That Rare, Highly Desirable Commodity: Me.

March 28, 2010 Attachment, guest post, KJ 8 Comments

A guest post, contributed by KJ Dell’Antonia (aka Lola Granola). KJDA is a writer (for numerous publications) and is mother to four children. Her youngest, Rory, was adopted from China in July 2009. She blogs about life at Raising Devils.

It has been a rough trip, these last six or seven months, and there were times when I thought I’d never look at Rory and feel just unadulterated happiness. I thought I’d always see the shadow of the things I had trouble with — the way her arrival changed our family, the way it affected my relationship with the other kids, the fear I had that letting her fully into the family would somehow weaken the bonds I already had. There were a lot of things that helped: time, watching this little pumpkin struggle with leaving her foster family, and suddenly realizing that what seemed like sheer deviltry was Rory struggling in a different way, and watching a friend bring home a child Rory’s age, and — another realization — figuring out that adopting a three-year-old meant both making the adjustments you would for a baby, and making totally different adjustments. Not, unfortunately, making fewer adjustments — which I think is honestly what we’d thought. In other words, this was totally new and it was ok for it to be hard.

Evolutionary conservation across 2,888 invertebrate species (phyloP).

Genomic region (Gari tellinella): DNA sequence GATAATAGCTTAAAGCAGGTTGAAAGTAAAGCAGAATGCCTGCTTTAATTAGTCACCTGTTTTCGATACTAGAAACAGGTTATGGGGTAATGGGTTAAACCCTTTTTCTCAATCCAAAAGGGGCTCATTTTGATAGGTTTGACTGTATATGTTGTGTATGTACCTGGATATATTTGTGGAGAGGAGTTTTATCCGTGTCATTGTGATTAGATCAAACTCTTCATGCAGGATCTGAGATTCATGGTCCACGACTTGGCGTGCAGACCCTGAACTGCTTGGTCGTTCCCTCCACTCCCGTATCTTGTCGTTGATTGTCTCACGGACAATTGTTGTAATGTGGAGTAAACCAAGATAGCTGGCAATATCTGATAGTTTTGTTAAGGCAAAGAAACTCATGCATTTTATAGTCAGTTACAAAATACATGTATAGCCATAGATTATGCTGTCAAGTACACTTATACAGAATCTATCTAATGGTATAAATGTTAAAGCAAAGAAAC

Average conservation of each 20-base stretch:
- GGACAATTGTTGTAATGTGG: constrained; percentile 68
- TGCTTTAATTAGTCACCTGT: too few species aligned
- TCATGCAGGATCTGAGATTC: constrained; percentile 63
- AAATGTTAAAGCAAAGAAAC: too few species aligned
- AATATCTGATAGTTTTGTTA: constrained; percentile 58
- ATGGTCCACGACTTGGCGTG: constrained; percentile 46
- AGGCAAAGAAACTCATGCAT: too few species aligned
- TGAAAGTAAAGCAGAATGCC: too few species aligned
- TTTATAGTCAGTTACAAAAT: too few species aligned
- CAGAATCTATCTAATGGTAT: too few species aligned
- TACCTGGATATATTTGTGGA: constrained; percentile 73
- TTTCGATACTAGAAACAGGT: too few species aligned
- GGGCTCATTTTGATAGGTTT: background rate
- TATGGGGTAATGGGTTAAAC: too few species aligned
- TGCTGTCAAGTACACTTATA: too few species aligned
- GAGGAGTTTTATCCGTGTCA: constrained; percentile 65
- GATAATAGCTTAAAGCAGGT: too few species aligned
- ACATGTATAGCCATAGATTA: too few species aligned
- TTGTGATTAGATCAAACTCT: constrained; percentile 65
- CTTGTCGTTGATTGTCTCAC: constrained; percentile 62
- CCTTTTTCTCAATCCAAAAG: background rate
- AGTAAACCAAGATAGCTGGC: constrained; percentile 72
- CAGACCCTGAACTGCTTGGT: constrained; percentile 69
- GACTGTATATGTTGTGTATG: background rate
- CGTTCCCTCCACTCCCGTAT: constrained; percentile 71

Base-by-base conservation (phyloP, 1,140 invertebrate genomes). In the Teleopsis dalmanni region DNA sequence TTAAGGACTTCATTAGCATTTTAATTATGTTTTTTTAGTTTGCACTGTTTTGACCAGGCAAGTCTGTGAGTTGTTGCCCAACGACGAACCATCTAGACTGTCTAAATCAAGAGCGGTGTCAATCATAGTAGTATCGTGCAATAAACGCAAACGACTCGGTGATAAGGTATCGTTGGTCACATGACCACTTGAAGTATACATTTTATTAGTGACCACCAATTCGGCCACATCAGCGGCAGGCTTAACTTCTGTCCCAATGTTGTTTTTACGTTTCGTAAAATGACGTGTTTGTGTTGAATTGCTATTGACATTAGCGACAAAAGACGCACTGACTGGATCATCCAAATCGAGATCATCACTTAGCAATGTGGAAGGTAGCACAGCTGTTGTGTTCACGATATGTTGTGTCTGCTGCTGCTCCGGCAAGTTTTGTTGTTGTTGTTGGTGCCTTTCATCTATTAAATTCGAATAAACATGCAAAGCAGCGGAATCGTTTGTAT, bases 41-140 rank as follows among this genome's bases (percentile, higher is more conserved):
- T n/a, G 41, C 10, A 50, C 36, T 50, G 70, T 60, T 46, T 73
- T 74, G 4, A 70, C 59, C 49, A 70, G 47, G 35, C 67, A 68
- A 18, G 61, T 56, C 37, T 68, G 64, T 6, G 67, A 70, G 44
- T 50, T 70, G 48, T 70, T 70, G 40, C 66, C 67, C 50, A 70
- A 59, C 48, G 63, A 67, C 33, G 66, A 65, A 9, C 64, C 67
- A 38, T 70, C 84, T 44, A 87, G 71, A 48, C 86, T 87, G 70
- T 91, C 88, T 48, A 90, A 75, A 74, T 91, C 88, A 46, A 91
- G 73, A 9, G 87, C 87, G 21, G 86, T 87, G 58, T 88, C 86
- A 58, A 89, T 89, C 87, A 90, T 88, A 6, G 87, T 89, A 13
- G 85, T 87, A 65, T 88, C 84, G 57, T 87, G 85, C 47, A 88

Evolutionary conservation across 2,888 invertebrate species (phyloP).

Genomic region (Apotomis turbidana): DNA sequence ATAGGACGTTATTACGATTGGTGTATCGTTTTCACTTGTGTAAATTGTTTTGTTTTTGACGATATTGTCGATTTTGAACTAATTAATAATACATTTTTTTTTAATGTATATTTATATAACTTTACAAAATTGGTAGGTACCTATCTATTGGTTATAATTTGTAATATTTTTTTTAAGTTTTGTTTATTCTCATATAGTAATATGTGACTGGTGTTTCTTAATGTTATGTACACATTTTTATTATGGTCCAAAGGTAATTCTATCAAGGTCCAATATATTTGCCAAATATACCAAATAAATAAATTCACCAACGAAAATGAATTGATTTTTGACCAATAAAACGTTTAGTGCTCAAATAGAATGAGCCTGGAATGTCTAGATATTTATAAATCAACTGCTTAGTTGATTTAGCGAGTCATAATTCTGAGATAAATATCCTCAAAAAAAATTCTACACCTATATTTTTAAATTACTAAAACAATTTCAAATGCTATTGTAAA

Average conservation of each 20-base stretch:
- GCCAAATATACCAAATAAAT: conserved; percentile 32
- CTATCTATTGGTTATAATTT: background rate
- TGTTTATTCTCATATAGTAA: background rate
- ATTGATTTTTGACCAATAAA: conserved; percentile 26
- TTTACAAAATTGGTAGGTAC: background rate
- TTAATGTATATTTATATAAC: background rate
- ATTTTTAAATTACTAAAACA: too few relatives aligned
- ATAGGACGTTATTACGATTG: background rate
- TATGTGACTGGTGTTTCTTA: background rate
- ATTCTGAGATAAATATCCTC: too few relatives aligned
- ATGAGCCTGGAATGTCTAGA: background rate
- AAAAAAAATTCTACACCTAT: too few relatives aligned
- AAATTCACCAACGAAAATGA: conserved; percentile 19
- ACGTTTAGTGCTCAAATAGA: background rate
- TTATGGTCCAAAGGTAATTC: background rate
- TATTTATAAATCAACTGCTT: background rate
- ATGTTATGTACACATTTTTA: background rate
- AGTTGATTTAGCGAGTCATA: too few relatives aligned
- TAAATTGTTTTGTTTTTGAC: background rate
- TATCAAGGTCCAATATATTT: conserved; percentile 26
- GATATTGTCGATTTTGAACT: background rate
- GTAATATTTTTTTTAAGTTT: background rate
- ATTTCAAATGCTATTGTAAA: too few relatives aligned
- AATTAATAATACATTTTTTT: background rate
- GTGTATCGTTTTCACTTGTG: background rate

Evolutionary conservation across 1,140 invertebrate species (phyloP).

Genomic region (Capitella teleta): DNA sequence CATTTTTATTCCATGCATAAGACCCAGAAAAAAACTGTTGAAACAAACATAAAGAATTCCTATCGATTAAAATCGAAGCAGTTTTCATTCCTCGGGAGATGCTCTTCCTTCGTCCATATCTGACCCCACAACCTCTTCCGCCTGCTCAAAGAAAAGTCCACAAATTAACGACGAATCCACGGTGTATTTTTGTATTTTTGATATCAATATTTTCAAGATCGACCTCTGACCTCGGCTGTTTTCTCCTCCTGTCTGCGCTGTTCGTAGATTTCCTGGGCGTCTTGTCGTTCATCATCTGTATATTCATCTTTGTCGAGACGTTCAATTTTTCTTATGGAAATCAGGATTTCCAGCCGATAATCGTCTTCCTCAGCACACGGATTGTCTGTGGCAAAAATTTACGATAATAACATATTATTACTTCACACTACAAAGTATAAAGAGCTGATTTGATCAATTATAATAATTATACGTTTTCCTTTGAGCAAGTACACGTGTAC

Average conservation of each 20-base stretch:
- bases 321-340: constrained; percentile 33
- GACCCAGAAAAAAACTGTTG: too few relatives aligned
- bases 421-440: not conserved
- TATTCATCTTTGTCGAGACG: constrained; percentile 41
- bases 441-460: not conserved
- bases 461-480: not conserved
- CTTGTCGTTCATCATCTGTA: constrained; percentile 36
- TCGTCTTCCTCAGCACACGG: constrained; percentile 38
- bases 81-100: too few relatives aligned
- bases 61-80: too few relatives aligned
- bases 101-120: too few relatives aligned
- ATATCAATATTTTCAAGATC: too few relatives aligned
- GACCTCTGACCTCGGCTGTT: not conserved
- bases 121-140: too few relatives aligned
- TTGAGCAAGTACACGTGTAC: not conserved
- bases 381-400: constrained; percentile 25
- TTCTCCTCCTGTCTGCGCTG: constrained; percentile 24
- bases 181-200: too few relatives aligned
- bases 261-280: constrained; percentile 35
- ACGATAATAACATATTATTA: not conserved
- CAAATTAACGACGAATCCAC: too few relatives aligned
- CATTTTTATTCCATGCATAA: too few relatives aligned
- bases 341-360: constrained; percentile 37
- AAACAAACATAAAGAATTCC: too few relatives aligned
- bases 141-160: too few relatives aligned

Which it was.

But we got there. Therefore all should be right and all things in the world should be of a happy rightness, except when they’re not. But now that we’re all in good shape — rolling along as a family, thinking more about speech therapy and soccer than about bonding and adjusting — I just want to be there. But not Rory — she wants to revel in it. Which means that every time I kiss her or love her up, she follows me around, touching me, leaning on me, every gesture asking for more. I try, I do. It’s not like I put out limits — sorry, only six hugs a day for you! — it’s just that I lose patience. I am not by nature a person of great snuggliness, and I am a person of a natural business, and I just — look, if I walk into the bedroom to put a book on the nightstand and then turn around and trip over you, I’m going to be frustrated, ok? I am not that interesting. You do not have to follow me quite that closely!